Experts call for a robust system to implement existing clean-air policies, hail National Clean Air Programme
ONE IN EIGHT DEATHS IN THE COUNTRY IN 2017 WAS ATTRIBUTABLE TO AIR POLLUTION, MAKING IT THE LEADING RISK FACTOR FOR DEATH ACROSS INDIA
NEW DELHI: Creating a robust system to implement existing clean-air policies, promoting coordination between the Centre and states, and devising stateand district-level pollution control plans are vital to improve air quality, experts say.
One in eight deaths in the country in 2017 was attributable to air pollution, making it the leading risk factor for death across India, said a state-level disease burden study published in Lancet Planet Health on Thursday.
The statewise breakup of data, however, shows that there is a three and six-fold variation in deaths and healthy life-years lost because of pollution. The heterogeneity among the states needs to be addressed by identifying local sources of pollution and developing policies to address them.
We need detailed emission inventories that not only tell us the type of pollutant but also what proportion of it is coming from where and what are the chemical properties. We get data on this from various studies conducted by the IITs (Indian Institutes of Technology) but we need to strengthen our monitoring systems too,said Tushar Joshi, adviser on occupational and environmental health and chemical safety in the Union health ministry.
The government is in the process of adding more automatic air quality monitoring stations and it is needed in the rural areas too, where typically the high ozone pollution is leading to failing crops. The ozone is high as there is no nitrous oxides to neutralise it, he said.
The Pradhan Mantri Ujjwala Yojana, under which women of poor households are being provided free cooking gas connections to reduce their dependence on firewood, is one step towards addressing the problem, said Sagnik Dey, one of the authors of the study and an associate professor at the Indian Institute of Technology-Delhi.
For a county as large as India, source apportionment studies cannot be done everywhere, but modelling studies have shown biggest contributor, for the country as a whole, is use of solid fuels, said Dey.
Experts hailed the National Clean Air Programme (NCAP) that aims to reduce PM 2.5 and PM 10 pollutants by 30% and 20% respectively.
The NCAP is a good start as it allows states to formulate their own plans. However, it is more important to improve the coordination among states and with the Centre for effective implementation of already existing and any policies that are introduced in the future, said Dey.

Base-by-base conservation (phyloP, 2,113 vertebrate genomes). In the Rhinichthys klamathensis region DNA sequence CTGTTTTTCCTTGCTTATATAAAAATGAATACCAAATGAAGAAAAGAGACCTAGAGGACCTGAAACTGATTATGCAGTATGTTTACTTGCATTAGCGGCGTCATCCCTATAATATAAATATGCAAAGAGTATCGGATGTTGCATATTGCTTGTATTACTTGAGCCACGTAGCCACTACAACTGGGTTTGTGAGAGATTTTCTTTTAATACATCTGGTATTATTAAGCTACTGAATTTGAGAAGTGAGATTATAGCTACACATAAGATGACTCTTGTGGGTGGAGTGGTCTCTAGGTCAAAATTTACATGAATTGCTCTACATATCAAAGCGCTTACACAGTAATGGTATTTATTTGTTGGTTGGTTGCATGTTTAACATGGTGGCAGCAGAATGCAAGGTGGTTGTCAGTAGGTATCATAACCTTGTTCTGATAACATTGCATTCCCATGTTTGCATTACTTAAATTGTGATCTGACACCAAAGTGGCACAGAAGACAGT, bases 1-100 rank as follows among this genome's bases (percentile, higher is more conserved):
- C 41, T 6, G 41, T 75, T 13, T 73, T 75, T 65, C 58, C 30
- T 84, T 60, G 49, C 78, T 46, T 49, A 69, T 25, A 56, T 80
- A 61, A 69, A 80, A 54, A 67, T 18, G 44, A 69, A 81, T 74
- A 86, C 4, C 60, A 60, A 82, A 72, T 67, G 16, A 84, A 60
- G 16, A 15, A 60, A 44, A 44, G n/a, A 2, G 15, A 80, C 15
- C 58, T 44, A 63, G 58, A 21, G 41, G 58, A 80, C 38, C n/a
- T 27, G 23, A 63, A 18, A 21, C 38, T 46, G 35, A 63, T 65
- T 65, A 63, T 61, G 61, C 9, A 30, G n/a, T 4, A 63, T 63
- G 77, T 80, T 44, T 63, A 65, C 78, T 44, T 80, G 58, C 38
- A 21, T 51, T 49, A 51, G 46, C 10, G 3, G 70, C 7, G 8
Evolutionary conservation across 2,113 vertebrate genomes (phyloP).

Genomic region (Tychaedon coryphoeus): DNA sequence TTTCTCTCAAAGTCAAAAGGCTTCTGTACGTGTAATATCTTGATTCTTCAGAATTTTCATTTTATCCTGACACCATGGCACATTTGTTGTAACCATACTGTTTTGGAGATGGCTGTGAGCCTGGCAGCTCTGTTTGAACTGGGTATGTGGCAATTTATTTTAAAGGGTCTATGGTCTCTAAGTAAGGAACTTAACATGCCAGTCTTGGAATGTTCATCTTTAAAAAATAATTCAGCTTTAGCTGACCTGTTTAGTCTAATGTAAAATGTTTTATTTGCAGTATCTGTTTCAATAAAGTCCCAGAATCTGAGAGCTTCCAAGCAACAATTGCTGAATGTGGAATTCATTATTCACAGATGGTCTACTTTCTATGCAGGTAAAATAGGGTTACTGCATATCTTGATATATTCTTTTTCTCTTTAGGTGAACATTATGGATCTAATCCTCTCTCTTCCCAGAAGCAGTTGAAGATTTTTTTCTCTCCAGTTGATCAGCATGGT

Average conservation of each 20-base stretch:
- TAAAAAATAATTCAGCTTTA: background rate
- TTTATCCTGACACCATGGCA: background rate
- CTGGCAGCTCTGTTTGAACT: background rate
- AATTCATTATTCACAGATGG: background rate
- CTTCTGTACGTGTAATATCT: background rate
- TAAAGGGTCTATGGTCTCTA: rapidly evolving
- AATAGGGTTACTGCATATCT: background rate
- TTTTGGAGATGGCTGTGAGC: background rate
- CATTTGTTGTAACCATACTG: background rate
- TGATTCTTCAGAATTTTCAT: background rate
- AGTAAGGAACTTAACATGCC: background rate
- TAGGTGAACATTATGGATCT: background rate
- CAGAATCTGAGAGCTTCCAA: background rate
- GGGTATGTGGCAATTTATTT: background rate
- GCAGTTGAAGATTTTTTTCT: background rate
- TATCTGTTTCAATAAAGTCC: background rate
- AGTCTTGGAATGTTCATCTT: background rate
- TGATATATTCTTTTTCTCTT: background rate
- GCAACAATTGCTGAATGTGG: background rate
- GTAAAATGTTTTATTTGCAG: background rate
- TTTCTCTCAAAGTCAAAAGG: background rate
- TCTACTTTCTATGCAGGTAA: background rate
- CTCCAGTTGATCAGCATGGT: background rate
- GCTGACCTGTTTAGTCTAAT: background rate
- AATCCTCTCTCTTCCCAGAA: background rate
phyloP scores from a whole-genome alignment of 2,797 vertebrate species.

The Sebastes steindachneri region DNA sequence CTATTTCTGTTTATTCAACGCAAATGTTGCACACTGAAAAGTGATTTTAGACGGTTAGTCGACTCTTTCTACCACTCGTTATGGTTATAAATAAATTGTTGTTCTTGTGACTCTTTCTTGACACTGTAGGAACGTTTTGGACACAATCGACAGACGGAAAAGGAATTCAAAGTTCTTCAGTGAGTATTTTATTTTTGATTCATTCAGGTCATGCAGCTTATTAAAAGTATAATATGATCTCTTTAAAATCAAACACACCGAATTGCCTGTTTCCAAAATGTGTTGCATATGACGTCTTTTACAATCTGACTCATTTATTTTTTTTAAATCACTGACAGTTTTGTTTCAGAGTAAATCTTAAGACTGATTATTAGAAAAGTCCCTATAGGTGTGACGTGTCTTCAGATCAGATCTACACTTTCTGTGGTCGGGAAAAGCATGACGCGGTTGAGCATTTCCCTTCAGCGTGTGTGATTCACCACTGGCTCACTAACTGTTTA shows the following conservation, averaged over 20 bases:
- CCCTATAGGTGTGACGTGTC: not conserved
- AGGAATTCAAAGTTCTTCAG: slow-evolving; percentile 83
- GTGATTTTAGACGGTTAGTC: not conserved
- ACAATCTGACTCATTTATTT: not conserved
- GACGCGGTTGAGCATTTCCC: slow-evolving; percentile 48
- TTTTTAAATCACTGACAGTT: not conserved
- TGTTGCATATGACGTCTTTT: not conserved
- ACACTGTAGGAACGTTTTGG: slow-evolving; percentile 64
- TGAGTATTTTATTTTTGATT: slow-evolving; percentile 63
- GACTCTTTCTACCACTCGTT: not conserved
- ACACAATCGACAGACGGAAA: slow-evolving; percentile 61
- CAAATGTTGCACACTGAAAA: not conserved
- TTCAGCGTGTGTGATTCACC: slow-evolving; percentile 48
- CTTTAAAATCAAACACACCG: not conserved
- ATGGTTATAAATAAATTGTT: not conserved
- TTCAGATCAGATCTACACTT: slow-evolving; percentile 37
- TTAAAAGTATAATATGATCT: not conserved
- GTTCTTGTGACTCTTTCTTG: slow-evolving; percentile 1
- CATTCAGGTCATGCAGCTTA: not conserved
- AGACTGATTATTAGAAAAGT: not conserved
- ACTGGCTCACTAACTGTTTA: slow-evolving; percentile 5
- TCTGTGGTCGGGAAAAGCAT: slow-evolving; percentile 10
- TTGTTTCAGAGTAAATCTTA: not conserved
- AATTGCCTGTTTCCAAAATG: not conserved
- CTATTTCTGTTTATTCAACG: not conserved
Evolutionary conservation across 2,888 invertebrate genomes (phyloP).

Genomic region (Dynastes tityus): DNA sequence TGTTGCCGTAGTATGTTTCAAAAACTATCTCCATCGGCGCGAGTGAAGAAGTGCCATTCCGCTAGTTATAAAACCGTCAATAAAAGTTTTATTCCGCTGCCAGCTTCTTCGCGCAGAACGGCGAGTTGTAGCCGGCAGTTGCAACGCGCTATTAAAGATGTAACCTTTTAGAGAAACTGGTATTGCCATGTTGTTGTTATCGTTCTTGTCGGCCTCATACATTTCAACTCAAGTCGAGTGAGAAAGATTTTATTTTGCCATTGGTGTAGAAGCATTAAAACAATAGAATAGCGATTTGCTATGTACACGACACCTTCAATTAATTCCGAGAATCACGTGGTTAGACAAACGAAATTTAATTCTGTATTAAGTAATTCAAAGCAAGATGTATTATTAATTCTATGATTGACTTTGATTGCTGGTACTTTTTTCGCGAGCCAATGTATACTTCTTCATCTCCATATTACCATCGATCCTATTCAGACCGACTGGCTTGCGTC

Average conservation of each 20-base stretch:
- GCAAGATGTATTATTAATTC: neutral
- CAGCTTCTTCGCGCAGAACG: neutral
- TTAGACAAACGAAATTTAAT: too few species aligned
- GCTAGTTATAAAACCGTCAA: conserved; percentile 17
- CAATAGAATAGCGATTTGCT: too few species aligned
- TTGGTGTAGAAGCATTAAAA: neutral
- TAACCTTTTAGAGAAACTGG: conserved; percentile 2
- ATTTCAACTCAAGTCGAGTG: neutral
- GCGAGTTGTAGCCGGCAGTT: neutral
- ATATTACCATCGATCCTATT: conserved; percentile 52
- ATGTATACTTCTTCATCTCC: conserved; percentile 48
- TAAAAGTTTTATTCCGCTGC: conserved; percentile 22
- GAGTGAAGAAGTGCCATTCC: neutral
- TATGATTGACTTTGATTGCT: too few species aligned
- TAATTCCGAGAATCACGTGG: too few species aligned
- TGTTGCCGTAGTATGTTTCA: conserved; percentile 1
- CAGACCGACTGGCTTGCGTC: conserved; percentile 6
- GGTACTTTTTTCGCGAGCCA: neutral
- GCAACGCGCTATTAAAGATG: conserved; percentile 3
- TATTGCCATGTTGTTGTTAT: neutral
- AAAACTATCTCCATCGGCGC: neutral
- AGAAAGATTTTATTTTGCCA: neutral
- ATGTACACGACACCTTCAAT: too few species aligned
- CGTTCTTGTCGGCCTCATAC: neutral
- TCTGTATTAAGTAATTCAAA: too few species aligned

For example, the 15-year diesel vehicles removed from the roads in Delhi are not discarded but sold off to other places where they continue polluting. Would that pollution not come back to Delhi? he said.
Adding to the problem is the slow percolation of policies across the country.This is what we see with low emission diesel or CNG (compressed natural gas) vehicles, which are still not feasible in many parts of the country. The government has brought in the BS (Bharat Stage) VI standards, which may face the same problem, said Kamna Sachdeva, associate professor at the TERI School of Advanced Studies
India will move up to the toughest emission standards of BS-VI from the current BS-IV by 2020, skipping an intermediate level.
Fixing accountability is also needed. â€œThe NCAP should be released incorporating the time-bound pollution reduction targets across sectors with fixed accountability and strong legal backing, said Sunil Dahiya, senior campaigner, Greenpeace India.
And the focus should not just be on the polluting industries and the emissions from thermal power plants.
The government already has norms for the emissions from industries and policy on reducing dependency on fuelbased power. But we often forget that solid fuels are also used in the numerous dhabas across the country, or the dust pollution caused by sweeping, and inefficient municipal waste disposal that leads to people burning household waste. Emphasis should be on these too, said Dr Lalit Dandona, senior author and director of the India StateLevel Disease Burden InitiativeRead More
The 10th meeting of the Asian Development Bank (ADB) President’s Advisory Group on Climate Change and Sustainable Development was held today at ADB headquarters.